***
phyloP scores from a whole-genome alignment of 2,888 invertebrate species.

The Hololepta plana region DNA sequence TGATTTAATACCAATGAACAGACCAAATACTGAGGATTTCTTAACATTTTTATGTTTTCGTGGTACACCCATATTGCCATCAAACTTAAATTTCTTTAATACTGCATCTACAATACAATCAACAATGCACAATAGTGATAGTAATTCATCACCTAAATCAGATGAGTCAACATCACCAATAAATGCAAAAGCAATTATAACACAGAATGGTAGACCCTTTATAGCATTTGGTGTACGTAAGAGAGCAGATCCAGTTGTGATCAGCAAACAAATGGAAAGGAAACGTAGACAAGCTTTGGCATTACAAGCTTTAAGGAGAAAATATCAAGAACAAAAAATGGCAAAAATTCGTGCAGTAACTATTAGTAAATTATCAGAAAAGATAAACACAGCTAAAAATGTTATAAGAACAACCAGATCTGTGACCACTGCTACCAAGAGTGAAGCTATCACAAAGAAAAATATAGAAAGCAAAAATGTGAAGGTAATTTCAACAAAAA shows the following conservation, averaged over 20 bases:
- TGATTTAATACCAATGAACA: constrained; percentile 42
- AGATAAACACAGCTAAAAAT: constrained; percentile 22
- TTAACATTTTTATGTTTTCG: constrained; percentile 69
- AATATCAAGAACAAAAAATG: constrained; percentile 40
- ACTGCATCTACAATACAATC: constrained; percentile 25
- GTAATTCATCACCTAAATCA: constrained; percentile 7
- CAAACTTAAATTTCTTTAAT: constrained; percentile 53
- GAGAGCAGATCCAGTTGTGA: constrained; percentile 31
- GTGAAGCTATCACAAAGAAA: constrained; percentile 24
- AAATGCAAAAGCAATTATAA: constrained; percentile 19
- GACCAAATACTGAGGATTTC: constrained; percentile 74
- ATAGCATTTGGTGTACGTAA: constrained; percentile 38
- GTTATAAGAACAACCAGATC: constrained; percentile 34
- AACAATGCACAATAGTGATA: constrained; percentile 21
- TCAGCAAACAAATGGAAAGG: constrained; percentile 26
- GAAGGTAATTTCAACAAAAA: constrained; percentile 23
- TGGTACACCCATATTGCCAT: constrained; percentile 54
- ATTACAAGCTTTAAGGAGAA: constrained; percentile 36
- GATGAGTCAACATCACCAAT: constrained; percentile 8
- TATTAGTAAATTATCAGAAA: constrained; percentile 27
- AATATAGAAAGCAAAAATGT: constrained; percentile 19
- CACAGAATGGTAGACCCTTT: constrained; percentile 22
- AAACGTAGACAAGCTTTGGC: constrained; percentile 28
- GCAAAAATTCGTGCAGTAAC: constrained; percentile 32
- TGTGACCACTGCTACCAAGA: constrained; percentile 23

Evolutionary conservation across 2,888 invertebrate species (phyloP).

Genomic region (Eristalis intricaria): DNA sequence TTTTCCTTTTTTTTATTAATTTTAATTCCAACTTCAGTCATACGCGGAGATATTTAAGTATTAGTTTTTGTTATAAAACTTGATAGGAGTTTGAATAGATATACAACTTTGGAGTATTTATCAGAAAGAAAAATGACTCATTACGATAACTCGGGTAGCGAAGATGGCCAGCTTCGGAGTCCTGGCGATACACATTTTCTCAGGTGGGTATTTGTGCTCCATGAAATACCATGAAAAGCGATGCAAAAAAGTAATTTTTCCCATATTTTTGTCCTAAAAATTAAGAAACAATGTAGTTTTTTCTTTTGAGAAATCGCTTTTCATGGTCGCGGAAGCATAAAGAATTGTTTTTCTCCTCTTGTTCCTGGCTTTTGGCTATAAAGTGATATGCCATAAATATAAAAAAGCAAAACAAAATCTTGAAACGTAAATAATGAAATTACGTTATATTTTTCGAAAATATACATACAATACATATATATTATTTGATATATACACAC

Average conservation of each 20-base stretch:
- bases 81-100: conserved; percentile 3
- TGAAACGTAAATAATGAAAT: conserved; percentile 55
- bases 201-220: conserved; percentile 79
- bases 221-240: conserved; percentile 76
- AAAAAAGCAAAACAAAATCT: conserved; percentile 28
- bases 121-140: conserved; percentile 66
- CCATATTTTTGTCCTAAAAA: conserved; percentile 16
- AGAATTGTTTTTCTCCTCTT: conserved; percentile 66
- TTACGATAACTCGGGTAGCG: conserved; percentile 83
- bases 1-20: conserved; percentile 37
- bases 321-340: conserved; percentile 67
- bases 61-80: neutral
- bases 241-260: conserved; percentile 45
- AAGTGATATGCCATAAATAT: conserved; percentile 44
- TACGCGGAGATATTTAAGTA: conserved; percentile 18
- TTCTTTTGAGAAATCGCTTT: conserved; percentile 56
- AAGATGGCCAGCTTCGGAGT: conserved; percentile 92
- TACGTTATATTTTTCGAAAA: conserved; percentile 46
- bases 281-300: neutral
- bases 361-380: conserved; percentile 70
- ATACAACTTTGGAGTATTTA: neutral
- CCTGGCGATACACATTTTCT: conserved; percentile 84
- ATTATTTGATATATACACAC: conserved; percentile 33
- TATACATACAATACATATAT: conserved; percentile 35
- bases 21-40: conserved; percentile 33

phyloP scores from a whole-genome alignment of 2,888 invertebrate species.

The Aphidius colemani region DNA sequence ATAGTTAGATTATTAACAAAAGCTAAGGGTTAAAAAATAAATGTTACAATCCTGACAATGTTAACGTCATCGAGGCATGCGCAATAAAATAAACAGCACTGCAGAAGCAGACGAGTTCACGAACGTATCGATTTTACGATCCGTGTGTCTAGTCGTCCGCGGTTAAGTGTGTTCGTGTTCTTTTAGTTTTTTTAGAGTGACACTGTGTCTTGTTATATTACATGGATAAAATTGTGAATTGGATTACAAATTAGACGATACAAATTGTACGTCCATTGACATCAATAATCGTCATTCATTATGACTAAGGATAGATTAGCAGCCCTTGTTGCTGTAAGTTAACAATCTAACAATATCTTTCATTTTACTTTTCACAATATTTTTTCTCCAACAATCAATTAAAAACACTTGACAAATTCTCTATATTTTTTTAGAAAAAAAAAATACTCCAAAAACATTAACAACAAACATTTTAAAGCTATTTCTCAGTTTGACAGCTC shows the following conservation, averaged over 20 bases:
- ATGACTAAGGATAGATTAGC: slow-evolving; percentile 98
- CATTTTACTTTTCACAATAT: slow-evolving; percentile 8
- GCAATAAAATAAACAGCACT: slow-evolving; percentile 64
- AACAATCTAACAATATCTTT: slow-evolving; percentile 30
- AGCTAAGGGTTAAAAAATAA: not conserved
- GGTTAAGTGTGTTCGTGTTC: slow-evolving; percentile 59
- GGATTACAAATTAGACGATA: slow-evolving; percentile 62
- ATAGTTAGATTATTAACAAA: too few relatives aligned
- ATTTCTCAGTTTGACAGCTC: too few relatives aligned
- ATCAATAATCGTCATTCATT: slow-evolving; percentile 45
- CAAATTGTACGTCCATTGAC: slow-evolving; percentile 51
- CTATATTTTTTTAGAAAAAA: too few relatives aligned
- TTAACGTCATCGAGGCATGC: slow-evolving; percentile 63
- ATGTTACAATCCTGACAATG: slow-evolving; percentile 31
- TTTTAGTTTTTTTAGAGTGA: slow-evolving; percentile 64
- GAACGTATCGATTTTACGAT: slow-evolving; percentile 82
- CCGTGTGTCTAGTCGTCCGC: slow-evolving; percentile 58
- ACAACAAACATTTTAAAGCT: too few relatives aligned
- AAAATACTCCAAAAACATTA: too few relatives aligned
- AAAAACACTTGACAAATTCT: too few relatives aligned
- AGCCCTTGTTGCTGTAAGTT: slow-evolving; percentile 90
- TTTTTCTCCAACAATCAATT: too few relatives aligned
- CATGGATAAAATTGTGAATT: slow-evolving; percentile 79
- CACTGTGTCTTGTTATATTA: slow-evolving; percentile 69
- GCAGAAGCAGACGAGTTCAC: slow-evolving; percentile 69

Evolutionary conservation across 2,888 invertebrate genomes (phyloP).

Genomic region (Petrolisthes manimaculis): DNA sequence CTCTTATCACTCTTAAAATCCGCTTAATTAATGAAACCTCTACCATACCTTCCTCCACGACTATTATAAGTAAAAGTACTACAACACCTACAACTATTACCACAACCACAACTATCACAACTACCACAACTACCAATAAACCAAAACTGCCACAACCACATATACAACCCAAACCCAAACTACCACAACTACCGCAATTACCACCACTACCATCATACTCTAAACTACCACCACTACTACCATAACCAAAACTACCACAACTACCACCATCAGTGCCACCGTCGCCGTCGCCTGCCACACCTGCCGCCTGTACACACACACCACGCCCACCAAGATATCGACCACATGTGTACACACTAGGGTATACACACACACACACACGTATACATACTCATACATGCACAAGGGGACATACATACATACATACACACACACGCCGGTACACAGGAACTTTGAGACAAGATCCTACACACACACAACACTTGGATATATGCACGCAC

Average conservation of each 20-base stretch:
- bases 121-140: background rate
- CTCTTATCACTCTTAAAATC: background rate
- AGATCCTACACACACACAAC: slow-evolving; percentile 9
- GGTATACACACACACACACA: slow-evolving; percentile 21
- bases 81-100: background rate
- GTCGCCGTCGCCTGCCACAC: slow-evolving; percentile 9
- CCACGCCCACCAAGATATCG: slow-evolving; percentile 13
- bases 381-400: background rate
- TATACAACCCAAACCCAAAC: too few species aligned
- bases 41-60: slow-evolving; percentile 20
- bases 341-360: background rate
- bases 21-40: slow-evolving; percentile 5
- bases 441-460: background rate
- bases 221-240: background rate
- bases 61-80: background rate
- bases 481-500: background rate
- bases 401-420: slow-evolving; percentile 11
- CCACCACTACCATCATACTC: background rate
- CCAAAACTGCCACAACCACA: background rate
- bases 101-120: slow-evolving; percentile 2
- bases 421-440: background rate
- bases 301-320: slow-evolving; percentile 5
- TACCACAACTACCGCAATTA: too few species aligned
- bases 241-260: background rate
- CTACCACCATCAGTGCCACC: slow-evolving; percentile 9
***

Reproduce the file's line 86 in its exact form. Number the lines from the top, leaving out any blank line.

- bases 121-140: background rate